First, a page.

The Beat Surrender

Luckily for Craze, once he reached age eighteen and graduated from West Dade's Braddock Senior High School, his mother gave him two years to get his act together. "I'd wake up, practice all day, go out all night," he explains. "I started making a little money and my mom was cool with that, so I didn't have to get a job." In the years that ensued he began racking up wins in competitions such as the Zulu Nationals, the East Coast Rap Sheet, and the East Coast Technics DMC Champion. Since 1996 he has held the title of Winter Music Conference Scratch-Off Champion. But as he approached his mother's two-year deadline, the major honors still eluded him. "I was pretty stressed," he says jokingly. "I thought, Oh shit, I better blow up soon!"

He did. In March 1998 URB magazine, the bible of hip-hop culture, featured Craze in its "Next 100," a list of who and what to watch out for in the coming year. Five months later the young DJ embarked on the road to hip-hop history. At the Technics DMC US Championships held at New York City's Irving Plaza, he was widely praised for the highly musical six-minute routine he delivered. Hunched over his turntables, he spun close to ten records, metamorphosing their sounds while performing spectacular stunts such as scratching with both hands at once and lifting his leg up and sticking his arm underneath to spin. The flawless set ensured his victory over ten other competitors, including a supremely confident DJ Shortkut from the Invisibl Skratch Piklz and the Beat Junkies.

This victory allowed him to advance to the Technics DMC World Championships, held in October at the Palais des Sports in Paris. There, in front of an audience of more than 5000, he won again, taking home two gold Technics SLK 1200 turntables, a matching gold mixer, a gold cartridge with a diamond needle, and a $2000 microphone as prizes. This time he vied against DJs from more than 30 countries, including 1997's champ, sixteen-year-old A-Trak from Canada. Proving the adage that if you can't beat them, join them, A-Trak recently became a part of Craze's crew. "I'm scared of him," Craze says. "He's really young, and he's really good."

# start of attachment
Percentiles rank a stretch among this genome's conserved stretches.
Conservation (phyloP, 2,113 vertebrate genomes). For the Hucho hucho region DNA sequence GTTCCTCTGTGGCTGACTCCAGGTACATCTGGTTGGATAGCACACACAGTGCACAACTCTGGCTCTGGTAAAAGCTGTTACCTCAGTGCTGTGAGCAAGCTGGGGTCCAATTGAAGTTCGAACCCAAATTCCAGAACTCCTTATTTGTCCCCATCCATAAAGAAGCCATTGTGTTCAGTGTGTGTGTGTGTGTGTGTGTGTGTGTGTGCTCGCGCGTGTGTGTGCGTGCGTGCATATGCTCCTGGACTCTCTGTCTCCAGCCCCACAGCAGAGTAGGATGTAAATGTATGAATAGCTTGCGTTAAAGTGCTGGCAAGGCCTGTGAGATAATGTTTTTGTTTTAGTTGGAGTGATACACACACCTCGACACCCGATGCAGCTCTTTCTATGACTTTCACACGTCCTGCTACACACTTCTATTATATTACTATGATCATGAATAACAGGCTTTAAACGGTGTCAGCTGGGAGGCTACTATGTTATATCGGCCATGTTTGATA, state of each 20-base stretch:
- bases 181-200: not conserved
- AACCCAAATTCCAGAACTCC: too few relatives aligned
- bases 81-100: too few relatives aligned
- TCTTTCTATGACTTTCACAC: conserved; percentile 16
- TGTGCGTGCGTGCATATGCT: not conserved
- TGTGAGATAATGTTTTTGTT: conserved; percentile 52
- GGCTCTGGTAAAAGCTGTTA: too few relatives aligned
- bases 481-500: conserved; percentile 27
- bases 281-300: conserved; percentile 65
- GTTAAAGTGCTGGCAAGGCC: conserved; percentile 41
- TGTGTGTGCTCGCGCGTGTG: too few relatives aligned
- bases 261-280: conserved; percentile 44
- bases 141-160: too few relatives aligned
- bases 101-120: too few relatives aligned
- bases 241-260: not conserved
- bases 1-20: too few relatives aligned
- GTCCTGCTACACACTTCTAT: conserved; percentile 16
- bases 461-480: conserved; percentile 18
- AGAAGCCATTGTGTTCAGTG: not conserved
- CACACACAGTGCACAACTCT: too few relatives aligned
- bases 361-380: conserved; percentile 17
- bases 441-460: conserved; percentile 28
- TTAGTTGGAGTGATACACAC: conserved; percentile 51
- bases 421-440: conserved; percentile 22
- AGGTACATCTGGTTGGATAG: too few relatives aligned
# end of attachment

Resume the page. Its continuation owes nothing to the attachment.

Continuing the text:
It's fortunate that Craze has youth on his side as well. In the past few months his exhausting schedule has taken him to Amsterdam to compete in the ITF World Scratching Championship (he took the title), and he's been on the road nonstop, performing shows in England, Germany, New Zealand, and Australia. "It's more mentally exhausting than physically," he notes. "You have to memorize all these routines. And where to drop the needle, how to drop the needle, where to throw the song in, what speed to have it in."

During his days off Craze still has the energy to perform in his hometown and collaborate in the studio. In Miami he's opened shows for the Fugees, Biggie Smalls, Busta Rhymes, Wu-Tang Clan, KRS-One, Afrika Bambaataa, and others. He was featured on DJ Faust's album Man or Myth? and with Faust and DJ Shortee on the EP Fathomless, both released on the San Francisco-based Bomb Hip-Hop Records. He and his friend Edgar Farinas, a.k.a. Pushbutton Object, have teamed up as Ko-Wreck Technique and are working on a three-song EP for Miami-based experimental label Chocolate Industries. Future projects include an EP with Ani from Deee-Lite, and a solo album for Bomb Hip-Hop.

Somehow after winning numerous competitions, traversing the world, and garnering acclaim, Craze has remained unaffected and grounded enough to perform for a few hours in a local club. "His attitude is special," says fellow music scenester Seven, cofounder of Chocolate Industries. "He approaches many types of music with an open mind, and he breaks barriers with the way he cuts them up. He's very experimental and extremely humble about it."

Whether working in the studio or spinning in a nightclub full of distracted patrons, Craze continues the tradition of elevating turntablism into an art. "There's so many things you can do with a turntable," he notes. "I try to combine all the technical stuff and have as much showmanship as I can. I try not to let the crowds get bored."

To those who consider turntabling a derivative art, Craze offers an impassioned defense: "We take other people's sounds and turn them into different sounds. We take a record and flip it completely differently just with our hands. It's not like we're pushing a button. It's completely human. It's about music, it's about soul, and it's about having fun.

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